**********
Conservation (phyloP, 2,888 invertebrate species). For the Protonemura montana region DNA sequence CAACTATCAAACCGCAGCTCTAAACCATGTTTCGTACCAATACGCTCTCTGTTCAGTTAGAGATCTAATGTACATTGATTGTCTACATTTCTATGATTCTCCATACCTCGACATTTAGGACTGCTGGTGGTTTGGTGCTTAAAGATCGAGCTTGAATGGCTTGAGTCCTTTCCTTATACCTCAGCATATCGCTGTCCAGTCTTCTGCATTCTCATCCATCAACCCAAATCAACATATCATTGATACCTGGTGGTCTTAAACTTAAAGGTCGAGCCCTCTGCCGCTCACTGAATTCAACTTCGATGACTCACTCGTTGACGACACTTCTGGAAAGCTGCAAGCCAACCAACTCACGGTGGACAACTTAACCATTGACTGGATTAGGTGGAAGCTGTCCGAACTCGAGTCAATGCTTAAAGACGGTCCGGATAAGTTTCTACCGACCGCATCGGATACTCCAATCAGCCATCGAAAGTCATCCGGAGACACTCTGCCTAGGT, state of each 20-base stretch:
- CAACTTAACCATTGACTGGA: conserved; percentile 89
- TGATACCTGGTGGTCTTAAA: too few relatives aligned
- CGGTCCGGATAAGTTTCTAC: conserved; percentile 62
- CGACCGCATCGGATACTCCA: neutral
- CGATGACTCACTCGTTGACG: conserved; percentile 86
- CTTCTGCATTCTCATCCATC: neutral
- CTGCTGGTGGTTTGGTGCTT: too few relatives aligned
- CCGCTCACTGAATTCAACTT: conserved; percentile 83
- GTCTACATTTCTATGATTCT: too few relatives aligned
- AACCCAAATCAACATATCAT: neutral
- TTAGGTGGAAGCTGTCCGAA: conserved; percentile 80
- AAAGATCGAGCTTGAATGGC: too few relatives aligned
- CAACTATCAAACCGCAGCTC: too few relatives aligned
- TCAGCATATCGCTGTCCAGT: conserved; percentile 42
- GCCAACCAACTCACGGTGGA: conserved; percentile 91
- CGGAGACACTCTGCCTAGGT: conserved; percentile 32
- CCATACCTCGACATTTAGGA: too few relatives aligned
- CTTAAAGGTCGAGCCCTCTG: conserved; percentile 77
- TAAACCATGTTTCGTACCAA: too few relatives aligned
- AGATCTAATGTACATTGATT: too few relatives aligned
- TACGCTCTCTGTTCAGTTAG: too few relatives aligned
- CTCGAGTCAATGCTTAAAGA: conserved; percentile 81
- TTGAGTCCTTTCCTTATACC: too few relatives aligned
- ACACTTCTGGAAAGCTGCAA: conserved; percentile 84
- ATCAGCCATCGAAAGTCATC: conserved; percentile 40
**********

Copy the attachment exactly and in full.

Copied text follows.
Conservation (phyloP, 2,888 invertebrate species). For the Protonemura montana region DNA sequence CAACTATCAAACCGCAGCTCTAAACCATGTTTCGTACCAATACGCTCTCTGTTCAGTTAGAGATCTAATGTACATTGATTGTCTACATTTCTATGATTCTCCATACCTCGACATTTAGGACTGCTGGTGGTTTGGTGCTTAAAGATCGAGCTTGAATGGCTTGAGTCCTTTCCTTATACCTCAGCATATCGCTGTCCAGTCTTCTGCATTCTCATCCATCAACCCAAATCAACATATCATTGATACCTGGTGGTCTTAAACTTAAAGGTCGAGCCCTCTGCCGCTCACTGAATTCAACTTCGATGACTCACTCGTTGACGACACTTCTGGAAAGCTGCAAGCCAACCAACTCACGGTGGACAACTTAACCATTGACTGGATTAGGTGGAAGCTGTCCGAACTCGAGTCAATGCTTAAAGACGGTCCGGATAAGTTTCTACCGACCGCATCGGATACTCCAATCAGCCATCGAAAGTCATCCGGAGACACTCTGCCTAGGT, state of each 20-base stretch:
- CAACTTAACCATTGACTGGA: conserved; percentile 89
- TGATACCTGGTGGTCTTAAA: too few relatives aligned
- CGGTCCGGATAAGTTTCTAC: conserved; percentile 62
- CGACCGCATCGGATACTCCA: neutral
- CGATGACTCACTCGTTGACG: conserved; percentile 86
- CTTCTGCATTCTCATCCATC: neutral
- CTGCTGGTGGTTTGGTGCTT: too few relatives aligned
- CCGCTCACTGAATTCAACTT: conserved; percentile 83
- GTCTACATTTCTATGATTCT: too few relatives aligned
- AACCCAAATCAACATATCAT: neutral
- TTAGGTGGAAGCTGTCCGAA: conserved; percentile 80
- AAAGATCGAGCTTGAATGGC: too few relatives aligned
- CAACTATCAAACCGCAGCTC: too few relatives aligned
- TCAGCATATCGCTGTCCAGT: conserved; percentile 42
- GCCAACCAACTCACGGTGGA: conserved; percentile 91
- CGGAGACACTCTGCCTAGGT: conserved; percentile 32
- CCATACCTCGACATTTAGGA: too few relatives aligned
- CTTAAAGGTCGAGCCCTCTG: conserved; percentile 77
- TAAACCATGTTTCGTACCAA: too few relatives aligned
- AGATCTAATGTACATTGATT: too few relatives aligned
- TACGCTCTCTGTTCAGTTAG: too few relatives aligned
- CTCGAGTCAATGCTTAAAGA: conserved; percentile 81
- TTGAGTCCTTTCCTTATACC: too few relatives aligned
- ACACTTCTGGAAAGCTGCAA: conserved; percentile 84
- ATCAGCCATCGAAAGTCATC: conserved; percentile 40